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I want to prove the following propsotion:

Let $I\subset \mathbb{R}$ be an open interval. If $b\in I$, there exist $a$ and $c$ in I with $a < b < c$.

I think that we should give a proof by contradiction:

My first attempt is:

The proposition can be written in the language of symbolic logic,

$\forall~ b\in I~~~~ \exists~ a,c\in I~~~~a<b<c$

The opposite of this statement is:

$\exists~ b\in I~~~~ \forall~ a,c\in I~~~~(a\geq b)\vee (b\geq c)$

How can i find a contradiction from here?

My second attempt is:

Let $I=(m,n)$. The following propositions are true:

$\forall~ b\in I~~~~ \exists~ \epsilon>0~~~~b>n-\epsilon$

and

$\forall~ b\in I~~~~ \exists~ \delta>0~~~~b<m+\delta$

Therefore, if we choose $a=n-\epsilon$ and $c=m+\delta$, we find $a<b<c$. But i can't show $n-\epsilon\in I$ and $m+\delta\in I$.

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  • $\begingroup$ Perhaps you also wish to show that $a,c\in I?$ $\endgroup$ – Alekos Robotis Oct 17 '17 at 14:23
  • $\begingroup$ This follows trivially from the fact that an open interval has neither a least member nor a greatest member. In other words the thing you want to prove is a definition of an open interval. $\endgroup$ – Paramanand Singh Oct 17 '17 at 16:26
  • $\begingroup$ @ParamanandSingh I try to write this fact formally. $\endgroup$ – user315531 Oct 17 '17 at 16:29
  • $\begingroup$ You did not get my point. Definitions are not proved. They are taken as basis to prove various properties about the things which have been defined. $\endgroup$ – Paramanand Singh Oct 17 '17 at 16:31
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    $\begingroup$ In that case it is even more important that you define the term "open interval" in some other manner without using least/greatest member idea. And if you have one such definition do provide it. And then one has to begin with that definition and prove the proposition you state. The accepted answer here use the definition based on least member and greatest member and thus does not constitute a proof. $\endgroup$ – Paramanand Singh Oct 18 '17 at 5:21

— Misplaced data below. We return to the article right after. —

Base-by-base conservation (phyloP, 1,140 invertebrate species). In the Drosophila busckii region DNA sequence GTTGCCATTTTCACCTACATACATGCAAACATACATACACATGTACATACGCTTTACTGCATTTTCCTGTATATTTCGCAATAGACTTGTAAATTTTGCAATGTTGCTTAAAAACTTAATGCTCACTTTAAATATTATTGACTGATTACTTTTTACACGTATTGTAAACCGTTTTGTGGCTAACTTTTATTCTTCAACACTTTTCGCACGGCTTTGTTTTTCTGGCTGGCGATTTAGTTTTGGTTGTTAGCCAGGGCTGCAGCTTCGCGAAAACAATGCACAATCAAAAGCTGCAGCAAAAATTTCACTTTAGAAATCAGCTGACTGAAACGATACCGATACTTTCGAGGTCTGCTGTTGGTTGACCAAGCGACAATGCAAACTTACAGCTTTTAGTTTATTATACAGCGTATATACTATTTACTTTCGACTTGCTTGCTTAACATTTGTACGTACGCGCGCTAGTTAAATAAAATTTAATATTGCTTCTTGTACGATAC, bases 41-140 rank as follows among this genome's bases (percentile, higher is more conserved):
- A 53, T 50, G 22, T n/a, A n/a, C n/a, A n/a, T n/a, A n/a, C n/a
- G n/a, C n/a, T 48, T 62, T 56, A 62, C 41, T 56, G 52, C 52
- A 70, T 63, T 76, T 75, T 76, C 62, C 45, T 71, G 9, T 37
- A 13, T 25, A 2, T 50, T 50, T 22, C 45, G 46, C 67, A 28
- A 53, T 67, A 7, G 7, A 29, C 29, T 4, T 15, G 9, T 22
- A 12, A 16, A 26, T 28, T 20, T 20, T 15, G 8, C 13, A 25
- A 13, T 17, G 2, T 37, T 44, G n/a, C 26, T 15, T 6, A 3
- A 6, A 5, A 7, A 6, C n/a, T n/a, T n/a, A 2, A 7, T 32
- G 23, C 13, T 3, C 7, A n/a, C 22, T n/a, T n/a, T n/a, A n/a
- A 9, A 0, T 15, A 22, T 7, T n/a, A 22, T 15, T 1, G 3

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Let's assume $\exists~ b\in I~~\forall~ a,c\in I:~~ (a\geq b)\lor (c\leq b)$. Then, self-evidentally, $$\exists~ b\in I~~\forall~ a,c\in I\setminus \left\{ {b}\right\}:~~ (a> b)\lor (c<b).$$But because $a,c \in I\setminus \left\{ {b}\right\}$ is symmetric, it also follows that $$\exists~ b\in I~~\forall~ a,c\in I\setminus \left\{ {b}\right\}:~~ (a<b)\lor (c>b).$$ In order for both statements to hold, it must be $$\exists~ b\in I~~\forall~ a,c\in I\setminus \left\{ {b}\right\}:~~ (a,c>b)\lor (a,c<b).$$ Now if there were for all $b\in I$ two pairs $(a',c'), (a'',c'')\in I^2$ with $a',c'>b$ but $a'',c''<b$, then $a=a'',c=a'$ would contradict our assumption. Therefore, $$\exists~ b\in I:~~(\forall~ a,c\in I\setminus \left\{ {b}\right\}:~~ a,c>b)~\lor~(\forall~a,c\in I\setminus \left\{ {b}\right\}:~~ a,c<b).$$ But this would mean that $b$ is the minimum or the maximum of $I$ contradicting the fact that an open interval has neither a minimum nor a maximum. Therefore, our assumption from the beginning must be false and the claim must hold.

However, if you want a shorter proof, you could just take $a=b-\frac{b-m}{2}, c=b+\frac{n-b}{2}$ where $I=(m,n)$ and then prove quite easily that $m<a<b<c<n$.

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  • $\begingroup$ thanks for your answer. What do you think about my second attempt? $\endgroup$ – user315531 Oct 17 '17 at 16:16
  • $\begingroup$ Well, in a way, my second proof is your second approach with $\epsilon =n-\frac{b}{2} - \frac{m}{2} $ and $\delta = \frac{b}{2} + \frac{n}{2} - m $ so by choosing $\epsilon , \delta $ carefully, your approach can definitely work. However, I am not sure if you can also finish up your proof like this without choosing a specific value for $\epsilon ,\delta $. $\endgroup$ – mxian Oct 17 '17 at 17:30

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